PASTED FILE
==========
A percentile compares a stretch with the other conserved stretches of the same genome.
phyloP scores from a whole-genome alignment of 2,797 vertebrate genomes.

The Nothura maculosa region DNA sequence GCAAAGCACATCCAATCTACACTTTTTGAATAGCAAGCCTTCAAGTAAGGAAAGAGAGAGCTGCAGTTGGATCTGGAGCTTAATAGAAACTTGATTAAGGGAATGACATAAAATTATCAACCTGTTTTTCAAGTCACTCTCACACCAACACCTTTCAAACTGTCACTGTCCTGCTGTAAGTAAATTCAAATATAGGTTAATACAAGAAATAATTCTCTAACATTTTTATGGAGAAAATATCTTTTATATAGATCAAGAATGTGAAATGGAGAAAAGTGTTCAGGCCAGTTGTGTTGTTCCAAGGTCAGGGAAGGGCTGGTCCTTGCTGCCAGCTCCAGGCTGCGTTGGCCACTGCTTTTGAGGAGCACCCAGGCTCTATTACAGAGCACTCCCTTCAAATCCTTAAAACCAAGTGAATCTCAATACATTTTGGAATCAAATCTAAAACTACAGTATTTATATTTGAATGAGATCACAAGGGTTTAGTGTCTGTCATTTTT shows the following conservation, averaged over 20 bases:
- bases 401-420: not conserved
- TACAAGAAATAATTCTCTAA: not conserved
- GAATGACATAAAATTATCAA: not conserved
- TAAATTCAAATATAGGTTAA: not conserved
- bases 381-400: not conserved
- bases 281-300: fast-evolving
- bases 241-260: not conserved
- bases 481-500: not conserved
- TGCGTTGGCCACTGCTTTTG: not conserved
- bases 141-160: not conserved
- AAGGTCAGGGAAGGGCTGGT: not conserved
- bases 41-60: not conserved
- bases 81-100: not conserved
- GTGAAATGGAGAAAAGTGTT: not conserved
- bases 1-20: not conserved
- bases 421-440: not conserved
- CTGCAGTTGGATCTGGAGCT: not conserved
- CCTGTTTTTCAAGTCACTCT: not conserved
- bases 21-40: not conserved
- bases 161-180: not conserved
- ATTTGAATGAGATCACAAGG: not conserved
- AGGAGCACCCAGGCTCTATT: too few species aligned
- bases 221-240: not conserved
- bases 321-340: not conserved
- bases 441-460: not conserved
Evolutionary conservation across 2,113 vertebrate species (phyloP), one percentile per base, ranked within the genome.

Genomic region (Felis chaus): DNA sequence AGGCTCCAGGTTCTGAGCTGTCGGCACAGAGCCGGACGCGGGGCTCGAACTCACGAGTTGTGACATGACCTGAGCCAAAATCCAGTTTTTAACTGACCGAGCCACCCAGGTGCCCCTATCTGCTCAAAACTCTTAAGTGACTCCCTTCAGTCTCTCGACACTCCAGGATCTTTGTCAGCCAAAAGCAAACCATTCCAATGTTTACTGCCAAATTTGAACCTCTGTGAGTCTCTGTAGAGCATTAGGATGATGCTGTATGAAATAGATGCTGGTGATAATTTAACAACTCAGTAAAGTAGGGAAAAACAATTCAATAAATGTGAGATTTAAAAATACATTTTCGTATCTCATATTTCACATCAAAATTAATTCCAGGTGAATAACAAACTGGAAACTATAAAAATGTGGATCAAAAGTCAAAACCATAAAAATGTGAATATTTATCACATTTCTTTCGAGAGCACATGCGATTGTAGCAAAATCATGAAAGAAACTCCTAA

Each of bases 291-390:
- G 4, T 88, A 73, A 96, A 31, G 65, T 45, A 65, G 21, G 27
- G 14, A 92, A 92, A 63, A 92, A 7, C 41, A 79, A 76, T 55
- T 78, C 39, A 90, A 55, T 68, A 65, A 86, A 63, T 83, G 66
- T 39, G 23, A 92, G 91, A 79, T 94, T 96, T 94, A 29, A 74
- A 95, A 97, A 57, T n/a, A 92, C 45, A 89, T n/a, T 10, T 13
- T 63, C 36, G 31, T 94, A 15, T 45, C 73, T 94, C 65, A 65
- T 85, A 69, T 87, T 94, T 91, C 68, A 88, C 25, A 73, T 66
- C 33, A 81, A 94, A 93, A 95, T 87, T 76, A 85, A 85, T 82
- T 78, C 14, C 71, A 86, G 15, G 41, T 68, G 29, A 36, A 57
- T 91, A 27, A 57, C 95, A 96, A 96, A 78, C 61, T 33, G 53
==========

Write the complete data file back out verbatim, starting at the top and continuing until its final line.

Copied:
A percentile compares a stretch with the other conserved stretches of the same genome.
phyloP scores from a whole-genome alignment of 2,797 vertebrate genomes.

The Nothura maculosa region DNA sequence GCAAAGCACATCCAATCTACACTTTTTGAATAGCAAGCCTTCAAGTAAGGAAAGAGAGAGCTGCAGTTGGATCTGGAGCTTAATAGAAACTTGATTAAGGGAATGACATAAAATTATCAACCTGTTTTTCAAGTCACTCTCACACCAACACCTTTCAAACTGTCACTGTCCTGCTGTAAGTAAATTCAAATATAGGTTAATACAAGAAATAATTCTCTAACATTTTTATGGAGAAAATATCTTTTATATAGATCAAGAATGTGAAATGGAGAAAAGTGTTCAGGCCAGTTGTGTTGTTCCAAGGTCAGGGAAGGGCTGGTCCTTGCTGCCAGCTCCAGGCTGCGTTGGCCACTGCTTTTGAGGAGCACCCAGGCTCTATTACAGAGCACTCCCTTCAAATCCTTAAAACCAAGTGAATCTCAATACATTTTGGAATCAAATCTAAAACTACAGTATTTATATTTGAATGAGATCACAAGGGTTTAGTGTCTGTCATTTTT shows the following conservation, averaged over 20 bases:
- bases 401-420: not conserved
- TACAAGAAATAATTCTCTAA: not conserved
- GAATGACATAAAATTATCAA: not conserved
- TAAATTCAAATATAGGTTAA: not conserved
- bases 381-400: not conserved
- bases 281-300: fast-evolving
- bases 241-260: not conserved
- bases 481-500: not conserved
- TGCGTTGGCCACTGCTTTTG: not conserved
- bases 141-160: not conserved
- AAGGTCAGGGAAGGGCTGGT: not conserved
- bases 41-60: not conserved
- bases 81-100: not conserved
- GTGAAATGGAGAAAAGTGTT: not conserved
- bases 1-20: not conserved
- bases 421-440: not conserved
- CTGCAGTTGGATCTGGAGCT: not conserved
- CCTGTTTTTCAAGTCACTCT: not conserved
- bases 21-40: not conserved
- bases 161-180: not conserved
- ATTTGAATGAGATCACAAGG: not conserved
- AGGAGCACCCAGGCTCTATT: too few species aligned
- bases 221-240: not conserved
- bases 321-340: not conserved
- bases 441-460: not conserved
Evolutionary conservation across 2,113 vertebrate species (phyloP), one percentile per base, ranked within the genome.

Genomic region (Felis chaus): DNA sequence AGGCTCCAGGTTCTGAGCTGTCGGCACAGAGCCGGACGCGGGGCTCGAACTCACGAGTTGTGACATGACCTGAGCCAAAATCCAGTTTTTAACTGACCGAGCCACCCAGGTGCCCCTATCTGCTCAAAACTCTTAAGTGACTCCCTTCAGTCTCTCGACACTCCAGGATCTTTGTCAGCCAAAAGCAAACCATTCCAATGTTTACTGCCAAATTTGAACCTCTGTGAGTCTCTGTAGAGCATTAGGATGATGCTGTATGAAATAGATGCTGGTGATAATTTAACAACTCAGTAAAGTAGGGAAAAACAATTCAATAAATGTGAGATTTAAAAATACATTTTCGTATCTCATATTTCACATCAAAATTAATTCCAGGTGAATAACAAACTGGAAACTATAAAAATGTGGATCAAAAGTCAAAACCATAAAAATGTGAATATTTATCACATTTCTTTCGAGAGCACATGCGATTGTAGCAAAATCATGAAAGAAACTCCTAA

Each of bases 291-390:
- G 4, T 88, A 73, A 96, A 31, G 65, T 45, A 65, G 21, G 27
- G 14, A 92, A 92, A 63, A 92, A 7, C 41, A 79, A 76, T 55
- T 78, C 39, A 90, A 55, T 68, A 65, A 86, A 63, T 83, G 66
- T 39, G 23, A 92, G 91, A 79, T 94, T 96, T 94, A 29, A 74
- A 95, A 97, A 57, T n/a, A 92, C 45, A 89, T n/a, T 10, T 13
- T 63, C 36, G 31, T 94, A 15, T 45, C 73, T 94, C 65, A 65
- T 85, A 69, T 87, T 94, T 91, C 68, A 88, C 25, A 73, T 66
- C 33, A 81, A 94, A 93, A 95, T 87, T 76, A 85, A 85, T 82
- T 78, C 14, C 71, A 86, G 15, G 41, T 68, G 29, A 36, A 57
- T 91, A 27, A 57, C 95, A 96, A 96, A 78, C 61, T 33, G 53